Addressing the under-representation of girls taking science, technology, engineering, maths and computing (STEM) subjects at school and college is fundamental to achieving gender diversity within the STEM workforce.
Recent statistics published by WISE show that women make up less than a quarter of the core STEM workforce in the UK, and only 12% of engineering professionals.
Last month, School Standards Minister Nick Gibb identified the need to increase the number of girls studying STEM A levels. Indeed, Mr Gibb cited recent research published by the Department for Education showing that girls are less likely than boys to pursue STEM subjects at A level.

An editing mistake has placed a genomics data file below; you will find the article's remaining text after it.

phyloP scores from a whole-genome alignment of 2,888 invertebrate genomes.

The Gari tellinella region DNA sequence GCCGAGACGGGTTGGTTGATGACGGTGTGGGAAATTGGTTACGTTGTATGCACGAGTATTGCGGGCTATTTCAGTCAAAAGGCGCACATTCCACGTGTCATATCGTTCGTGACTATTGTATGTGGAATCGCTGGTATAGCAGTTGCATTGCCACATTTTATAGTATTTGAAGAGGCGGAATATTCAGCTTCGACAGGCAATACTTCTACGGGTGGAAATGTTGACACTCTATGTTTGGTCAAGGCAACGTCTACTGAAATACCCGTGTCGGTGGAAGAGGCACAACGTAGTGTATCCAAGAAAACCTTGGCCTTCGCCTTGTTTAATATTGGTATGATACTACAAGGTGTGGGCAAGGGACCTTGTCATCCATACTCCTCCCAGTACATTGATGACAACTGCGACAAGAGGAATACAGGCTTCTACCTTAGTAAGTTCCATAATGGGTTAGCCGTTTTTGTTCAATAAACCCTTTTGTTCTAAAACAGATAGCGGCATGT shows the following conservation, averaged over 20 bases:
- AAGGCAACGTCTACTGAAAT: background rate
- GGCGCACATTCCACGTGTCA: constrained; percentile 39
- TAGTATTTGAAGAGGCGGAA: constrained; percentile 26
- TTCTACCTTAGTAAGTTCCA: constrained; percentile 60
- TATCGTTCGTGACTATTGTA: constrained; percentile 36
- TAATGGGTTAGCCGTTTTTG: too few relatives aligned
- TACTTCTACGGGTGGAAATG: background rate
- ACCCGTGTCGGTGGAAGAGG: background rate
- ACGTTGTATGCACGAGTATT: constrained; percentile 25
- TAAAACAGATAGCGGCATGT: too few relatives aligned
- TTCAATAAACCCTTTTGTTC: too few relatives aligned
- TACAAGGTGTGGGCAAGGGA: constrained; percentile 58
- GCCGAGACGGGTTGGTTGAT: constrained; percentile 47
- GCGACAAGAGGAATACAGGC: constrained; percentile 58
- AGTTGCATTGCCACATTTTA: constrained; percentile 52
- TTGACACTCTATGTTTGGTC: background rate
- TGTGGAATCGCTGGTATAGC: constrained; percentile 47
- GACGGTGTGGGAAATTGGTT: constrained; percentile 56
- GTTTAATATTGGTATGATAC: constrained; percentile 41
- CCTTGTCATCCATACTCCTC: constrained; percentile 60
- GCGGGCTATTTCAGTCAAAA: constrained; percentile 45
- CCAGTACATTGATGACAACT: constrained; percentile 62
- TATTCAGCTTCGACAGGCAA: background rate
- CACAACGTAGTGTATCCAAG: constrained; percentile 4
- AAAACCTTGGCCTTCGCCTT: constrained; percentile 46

Recent analyses from STEM Learning’s research and evaluation team shows that engaging with STEM Learning professional development significantly increases the number of girls studying STEM subjects at A level.
Compared to those schools who had not engaged with the network of Science Learning Partnerships (SLPN), girls from schools who had engaged were significantly more likely to choose to study one or more STEM subjects at A level.
Whilst the impact of Science Learning Partnerships is significant, we also recognise that there is still only a small proportion of girls choosing to undertake a STEM subject at A level and we strive to continue our work on increasing this figure.
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